Fire Works Masonry’s latest job was an outstanding opportunity to build a masonry stove for our friend and Masonry Heater Association colleague Aki Yoshimizu in his lake cottage in Nagano, Japan. Aki is a builder in Japan and is the owner of Peak Home Builders. The photo below shows the functioning, almost complete heater.
The heater was designed by and built with MHA founding member Norbert Senf of Masonry Stove Builders from Quebec, Canada. Norbert also posted a detailed photo report of the entire project on the MHA News E-zine.
The energy efficient fireplace is a Finnish contraflow core based on the Masonry Heater Association’s Heater Plan Portfolio. The fireplace is faced with dense brick pavers. The rough stucco coat will be finished in a local Japanese clay plaster. The photo below shows the first small curing fire burning in the firebox.
The lakeside cottage is located in a beautiful rural setting. Like many homes in Japan, the home is not well insulated and can be a challenge to heat in the winter. The mountainous area regularly gets heavy snow falls and temperatures as low as 0F. Aki became interested in the possibilities to heat efficiently and cleanly with locally available firewood.
The photo below shows the great view of the quiet lake from our workroom door.
The heater starts with the layout. The masonry stove will have a very unique heat exchanger design for the upper bedrooms designed by Norbert.
Once we establish the layout, the base courses of the fireplace begin. The photo below shows a new layout design for the contraflow base designed by MHA member Eric Moshier.
Aki hosted the build as a workshop and several interested and adept volunteers attended. The photo below shows Norbert Senf, Mamoro Ooishi, Yuuichi Kada, and Takeo Onozawa.
Mamoro is a chimney sweep and woodstove salesman from Hokkaidou. Yuuichi is a mason and garden craftsworker
from Aichi, about four hours away, and Takeo (Ono) is a chimney sweep from Nagano. They met while doing volunteer
work after the Tsunami.
With so many helping hands, the build goes quickly. The photo below shows the completed firebox and the start of the throat behind the white oven.
The white oven slabs are installed. Aki is a carpenter and builder. He made excellent forms and castings for the high temperature concrete slabs.
The final courses and secondary combustion chamber are completed above the bake-oven.
The two side downdraft channels can be built next.
Once the side channels are complete the crew installs the heavy high temperature capping slabs.
With the core completed, the crew enjoyed a great evening campfire and cookout.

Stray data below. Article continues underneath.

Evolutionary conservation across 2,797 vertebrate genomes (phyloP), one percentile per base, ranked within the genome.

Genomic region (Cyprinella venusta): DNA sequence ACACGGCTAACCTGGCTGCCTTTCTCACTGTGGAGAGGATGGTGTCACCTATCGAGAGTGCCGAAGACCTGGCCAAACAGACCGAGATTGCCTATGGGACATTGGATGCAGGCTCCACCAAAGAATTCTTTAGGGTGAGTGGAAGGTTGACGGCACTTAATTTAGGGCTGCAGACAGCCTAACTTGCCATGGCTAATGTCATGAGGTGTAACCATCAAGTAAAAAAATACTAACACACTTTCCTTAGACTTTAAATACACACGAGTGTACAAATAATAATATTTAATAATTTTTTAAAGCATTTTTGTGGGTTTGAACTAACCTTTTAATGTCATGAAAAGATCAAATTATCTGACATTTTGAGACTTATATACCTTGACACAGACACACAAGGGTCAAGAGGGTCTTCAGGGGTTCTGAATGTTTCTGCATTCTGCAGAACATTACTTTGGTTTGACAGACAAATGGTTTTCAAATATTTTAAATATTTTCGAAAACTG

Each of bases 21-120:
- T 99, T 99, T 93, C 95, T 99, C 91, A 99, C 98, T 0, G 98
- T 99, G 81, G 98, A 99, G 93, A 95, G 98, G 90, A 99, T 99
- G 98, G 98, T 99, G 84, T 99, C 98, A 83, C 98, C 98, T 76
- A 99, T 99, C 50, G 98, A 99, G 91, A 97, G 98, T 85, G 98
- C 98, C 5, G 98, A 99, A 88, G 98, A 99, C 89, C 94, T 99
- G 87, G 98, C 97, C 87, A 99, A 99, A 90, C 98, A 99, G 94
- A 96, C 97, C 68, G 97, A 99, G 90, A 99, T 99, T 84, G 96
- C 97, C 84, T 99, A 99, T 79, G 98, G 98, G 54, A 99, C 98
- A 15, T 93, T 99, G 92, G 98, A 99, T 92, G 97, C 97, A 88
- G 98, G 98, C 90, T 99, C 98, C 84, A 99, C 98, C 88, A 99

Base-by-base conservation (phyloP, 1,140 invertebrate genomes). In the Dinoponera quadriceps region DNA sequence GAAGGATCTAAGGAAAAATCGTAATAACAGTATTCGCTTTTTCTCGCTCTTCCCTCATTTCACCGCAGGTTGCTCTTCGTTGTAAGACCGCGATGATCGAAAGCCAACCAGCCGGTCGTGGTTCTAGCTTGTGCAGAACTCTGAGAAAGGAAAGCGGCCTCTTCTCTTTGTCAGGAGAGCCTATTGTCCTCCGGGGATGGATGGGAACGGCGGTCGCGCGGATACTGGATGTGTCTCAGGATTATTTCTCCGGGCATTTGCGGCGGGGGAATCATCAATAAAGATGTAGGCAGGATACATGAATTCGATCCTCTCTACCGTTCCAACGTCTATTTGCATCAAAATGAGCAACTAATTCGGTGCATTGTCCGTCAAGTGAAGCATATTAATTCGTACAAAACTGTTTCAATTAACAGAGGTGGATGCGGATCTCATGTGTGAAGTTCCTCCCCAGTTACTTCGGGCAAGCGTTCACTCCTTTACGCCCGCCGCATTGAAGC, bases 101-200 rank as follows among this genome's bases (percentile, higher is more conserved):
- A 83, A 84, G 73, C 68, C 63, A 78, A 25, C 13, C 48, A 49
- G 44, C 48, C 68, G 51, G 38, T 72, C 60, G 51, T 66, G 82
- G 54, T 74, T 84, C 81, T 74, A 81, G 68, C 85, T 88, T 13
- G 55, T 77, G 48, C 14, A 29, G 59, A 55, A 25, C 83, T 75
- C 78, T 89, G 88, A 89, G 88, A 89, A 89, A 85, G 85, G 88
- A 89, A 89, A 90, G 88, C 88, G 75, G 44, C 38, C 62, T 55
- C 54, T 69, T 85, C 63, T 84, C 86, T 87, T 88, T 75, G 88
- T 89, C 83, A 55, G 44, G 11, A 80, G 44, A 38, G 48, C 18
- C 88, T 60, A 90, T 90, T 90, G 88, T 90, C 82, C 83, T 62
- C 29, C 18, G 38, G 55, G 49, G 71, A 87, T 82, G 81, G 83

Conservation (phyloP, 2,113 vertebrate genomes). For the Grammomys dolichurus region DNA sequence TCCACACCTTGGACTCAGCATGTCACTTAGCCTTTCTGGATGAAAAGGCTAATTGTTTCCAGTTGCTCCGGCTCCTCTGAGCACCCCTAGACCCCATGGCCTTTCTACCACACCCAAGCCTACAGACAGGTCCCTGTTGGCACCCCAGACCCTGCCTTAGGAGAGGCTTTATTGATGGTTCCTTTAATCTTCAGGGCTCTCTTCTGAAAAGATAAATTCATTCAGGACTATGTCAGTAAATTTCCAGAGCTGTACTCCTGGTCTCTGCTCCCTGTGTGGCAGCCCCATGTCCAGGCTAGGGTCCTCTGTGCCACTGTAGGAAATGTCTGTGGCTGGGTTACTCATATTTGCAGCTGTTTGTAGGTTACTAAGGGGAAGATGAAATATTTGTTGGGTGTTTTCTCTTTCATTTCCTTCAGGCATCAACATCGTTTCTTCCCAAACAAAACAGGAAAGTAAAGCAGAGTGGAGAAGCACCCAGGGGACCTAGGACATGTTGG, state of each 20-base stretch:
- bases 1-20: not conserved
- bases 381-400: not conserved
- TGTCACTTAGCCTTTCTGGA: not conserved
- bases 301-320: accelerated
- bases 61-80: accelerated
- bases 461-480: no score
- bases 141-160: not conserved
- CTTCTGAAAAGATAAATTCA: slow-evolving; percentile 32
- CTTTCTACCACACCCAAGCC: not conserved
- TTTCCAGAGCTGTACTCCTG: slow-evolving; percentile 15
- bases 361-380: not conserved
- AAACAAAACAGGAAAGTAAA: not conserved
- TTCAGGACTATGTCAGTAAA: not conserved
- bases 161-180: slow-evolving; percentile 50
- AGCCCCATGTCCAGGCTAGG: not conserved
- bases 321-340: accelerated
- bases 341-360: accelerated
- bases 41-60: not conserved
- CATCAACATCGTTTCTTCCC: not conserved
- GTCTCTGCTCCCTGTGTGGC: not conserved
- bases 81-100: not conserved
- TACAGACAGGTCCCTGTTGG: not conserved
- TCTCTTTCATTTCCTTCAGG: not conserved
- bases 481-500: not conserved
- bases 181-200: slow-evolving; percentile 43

The masonry stove work begins again the next morning. Locally available dense, red brick pavers will face the core.
The bricks are delivered to the jobsite. The local hardware store allows customers to borrow this small pickup for 90 minutes with no charge. These useful small pick-up trucks are everywhere in Japan. The truck gets about 50mpg, carries over 700lbs and costs under $9,000.
The photo below shows the start of the face brick, chimney connection, and small heated bench.
The heater installation is in a seismic zone. Threaded rods are drilled and epoxied into the base concrete slab. The rods will be buried in the mortar slush between the core and facing. A steel plate on top of the heater will bond the masonry and rods together.
The brick facing is about halfway complete after a long day. The jack arch spanning the door openings is the next step.
Norbert inserts the keystone into the jack-arch. The jack-arch is left proud from the brick facing for a design element.
The brick facing progresses. The photo below shows the closing keystone for the second jack-arch above the bake-oven door.
Norbert’s heater design also includes a unique curved brick wall surrounding the chimney connection. The curved section is seen in the photo below.
The final brick courses are nearly complete in the photo below. One of the threaded rods for the seismic reinforcing can be seen above the brick to the right.
With the brickwork completed, the stucco plaster coat begins. Aki looks admiringly at the brick face while he holds a fiberglass mesh in place to reinforce the plaster facing.
Later that evening the crew burns the first small curing fire around the completed rough coat heater.
With the rough plaster coat completed, the doors are installed into the brick facing.
The photo below shows the nearly completed, clean burning, energy efficient fireplace with another small curing fire. The heater still needs the final plate for the seismic reinforcement, a small top for the heated bench, and a final decorative plaster coating. Aki will most likely use a local, traditional clay or lime plaster.
Fire Works Masonry